Duff Beach

I’m not addressing the policy, but I will address the other question. The Beach family is blessed with a comfortable income that has allowed us to afford a nice home in Burlingame that we probably couldn’t afford to buy today. We do not have the money lying around to replace infrastructure in our home for no reason. We don’t have multiple homes, pools, etc.

However, if we needed to re-wire or re-plumb our house, it is obvious that only re-wiring, not also re-plumbing, would be less expensive. Additionally, when the power goes out, our gas heat and hot water also go out (because they also require electricity—as most modern gas furnaces do).

Sign me up

It looks like we have a situation where some people do the homework and still fail the test.

This whole thing is waste of time and should be put to bed now. Don't we have enough real issues in town.

Barking Dog

"The Beach family is blessed with a comfortable income that has allowed us to afford a nice home in Burlingame that we probably couldn’t afford to buy today. We do not have the money lying around to replace infrastructure in our home for no reason. We don’t have multiple homes, pools, etc."
Replace the Beach name with any other families name. Rings true with most families in Burlingame. I know it does mine.

Yes re-wiring less expensive, but unnecessary now and I still don't have the money to accomplish that if it was required. What I have works just fine(most of the time), safe, somewhat economical and I have to say, pretty reliable in my neighborhood. The $1100 investment I made 10yrs ago on a low noise gas generator enables my family to have a safe environment with heat and hot water when the power goes out or in an emergency situation.

Will agree to disagree with you Beach Duff, as I hope that the final outcome of this is common sense prevailing.

Common.... economical, cost efficient, environmental/sustainable, customer preferred...sense.


I don't spend a lot of time on NextDoor. The commercial features of it affect the design of the user interface which I find a little distracting. But when a topic "heats up" like this proposed natural gas ban, I tune in. With his permission, I am reposting a comment from Mark Hammitt--a guy I don't know--that I found exceptionally well-stated:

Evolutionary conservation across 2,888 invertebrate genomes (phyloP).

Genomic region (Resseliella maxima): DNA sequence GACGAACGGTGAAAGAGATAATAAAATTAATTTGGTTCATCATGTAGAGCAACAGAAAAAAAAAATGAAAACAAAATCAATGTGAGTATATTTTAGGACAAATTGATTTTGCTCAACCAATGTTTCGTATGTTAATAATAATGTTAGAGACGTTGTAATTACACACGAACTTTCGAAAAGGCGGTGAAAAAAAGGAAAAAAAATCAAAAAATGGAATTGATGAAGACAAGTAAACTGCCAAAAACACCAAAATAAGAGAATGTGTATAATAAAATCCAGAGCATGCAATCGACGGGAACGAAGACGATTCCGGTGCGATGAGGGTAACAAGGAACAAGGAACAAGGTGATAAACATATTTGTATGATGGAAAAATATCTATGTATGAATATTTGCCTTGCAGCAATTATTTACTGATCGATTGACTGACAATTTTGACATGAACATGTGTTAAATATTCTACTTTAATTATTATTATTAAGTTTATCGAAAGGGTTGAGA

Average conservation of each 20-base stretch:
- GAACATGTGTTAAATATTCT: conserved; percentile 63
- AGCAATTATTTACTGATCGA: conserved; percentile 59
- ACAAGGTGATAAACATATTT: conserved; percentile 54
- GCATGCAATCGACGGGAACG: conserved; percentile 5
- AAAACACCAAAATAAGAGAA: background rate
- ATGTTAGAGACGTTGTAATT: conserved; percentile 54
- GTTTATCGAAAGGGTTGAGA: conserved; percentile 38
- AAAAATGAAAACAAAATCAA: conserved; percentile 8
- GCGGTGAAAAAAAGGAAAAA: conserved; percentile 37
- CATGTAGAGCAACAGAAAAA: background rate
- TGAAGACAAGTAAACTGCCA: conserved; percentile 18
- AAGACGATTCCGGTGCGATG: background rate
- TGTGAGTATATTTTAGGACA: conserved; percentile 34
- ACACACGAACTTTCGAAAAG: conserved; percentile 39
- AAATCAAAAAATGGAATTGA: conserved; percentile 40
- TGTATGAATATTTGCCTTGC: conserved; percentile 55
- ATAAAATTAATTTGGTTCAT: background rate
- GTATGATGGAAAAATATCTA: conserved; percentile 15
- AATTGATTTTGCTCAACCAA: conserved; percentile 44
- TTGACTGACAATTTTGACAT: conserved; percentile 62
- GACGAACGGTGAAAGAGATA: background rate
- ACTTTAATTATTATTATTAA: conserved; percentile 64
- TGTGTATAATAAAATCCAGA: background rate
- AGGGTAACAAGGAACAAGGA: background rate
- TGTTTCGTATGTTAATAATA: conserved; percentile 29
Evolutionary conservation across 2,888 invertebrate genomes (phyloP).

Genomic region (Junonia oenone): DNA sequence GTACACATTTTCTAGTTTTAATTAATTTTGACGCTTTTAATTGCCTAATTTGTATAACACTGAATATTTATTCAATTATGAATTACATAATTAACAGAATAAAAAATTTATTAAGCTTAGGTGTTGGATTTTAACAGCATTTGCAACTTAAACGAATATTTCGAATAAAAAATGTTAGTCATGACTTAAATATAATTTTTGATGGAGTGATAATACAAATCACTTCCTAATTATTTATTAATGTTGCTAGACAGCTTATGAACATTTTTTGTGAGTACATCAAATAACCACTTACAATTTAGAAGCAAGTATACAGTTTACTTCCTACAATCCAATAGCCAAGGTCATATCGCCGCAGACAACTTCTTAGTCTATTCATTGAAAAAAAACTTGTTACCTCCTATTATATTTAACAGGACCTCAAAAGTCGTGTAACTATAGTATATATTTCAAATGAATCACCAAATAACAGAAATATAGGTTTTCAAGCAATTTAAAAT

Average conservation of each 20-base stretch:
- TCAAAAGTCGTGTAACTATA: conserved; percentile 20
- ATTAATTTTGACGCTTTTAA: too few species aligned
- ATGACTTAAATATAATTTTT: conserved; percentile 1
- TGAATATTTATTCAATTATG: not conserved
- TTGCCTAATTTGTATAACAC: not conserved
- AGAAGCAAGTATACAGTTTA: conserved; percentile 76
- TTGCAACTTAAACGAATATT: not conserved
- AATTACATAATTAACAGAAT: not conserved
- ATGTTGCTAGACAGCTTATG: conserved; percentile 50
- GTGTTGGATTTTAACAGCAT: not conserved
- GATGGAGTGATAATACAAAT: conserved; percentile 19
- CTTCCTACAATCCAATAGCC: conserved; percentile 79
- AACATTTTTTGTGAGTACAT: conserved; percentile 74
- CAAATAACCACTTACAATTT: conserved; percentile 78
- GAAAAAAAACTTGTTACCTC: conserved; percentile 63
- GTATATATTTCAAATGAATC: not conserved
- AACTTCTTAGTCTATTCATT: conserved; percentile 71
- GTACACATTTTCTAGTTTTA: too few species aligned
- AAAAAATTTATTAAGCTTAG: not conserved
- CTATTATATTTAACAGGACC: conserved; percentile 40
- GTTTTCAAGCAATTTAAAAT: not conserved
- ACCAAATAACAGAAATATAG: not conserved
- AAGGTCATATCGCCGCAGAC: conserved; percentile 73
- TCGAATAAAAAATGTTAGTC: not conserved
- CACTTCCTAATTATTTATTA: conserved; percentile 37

There's nothing wrong with a constituent asking his or her councilmember about various issues, going to meetings, and poring over meeting minutes. But we elect people based on a general trust that they're aligned with our interests and will represent us accordingly, which should relieve us from having to dedicate this degree of oversight.

I'm disappointed both in the authoritarian tendency in Burlingame city government and the pack mentality ("all the other kids are doing it") used to justify these interventions (I'm looking at you, higher-than-mandated grocery bag fee).

Natural gas is really efficient at generating heat, just as electricity is really efficient (via LEDs) at generating light. Let them be.
That sense of a "general trust" in our electeds is critical for me. I have endorsed most of our current councilmembers for election at one time or another--sometimes more than once. And I GET IT, you sometimes disagree with an elected that you MOSTLY agree with. That's life in politics. Heck, I disagreed with one or two of my own wife's votes in 12 years (can anyone say "Roundabout"??).

So, thank you, Mark-that-I-don't-know. It's good to read a coherent statement about limiting the long arm of the council.

The original request of the councilmembers that started this post still stands as a legit request. Let's take this out of the realm of Staff Reports and into the real-world of bids, building code, reliable appliances, and even a nicely grilled piece of fish.

Bruce Dickinson

Listen guys, to be clear, Bruce Dickinson knows that the no natural gas proposal only applies to new homes, not existing homes. My point is why should this rule be imposed on new construction, when natural gas is very cheap (multi year lows), is fairly clean burning, is a major component of our baseload electricity generation, is a major component of California's IMPORTED electricity (33%), and is already fairly clean. Burlingame doing this for new homes isn't going to create any sort of dent in any greenhouse emissions. Also, with those who believe we must move away from natural gas by storing wind/solar power must also realize that rare earth mining of metals and minerals (for battery farms) is extremely environmentally unfriendly! Just because mining these elements in Russia or China and not here doesn't mean they don't affect the global environment.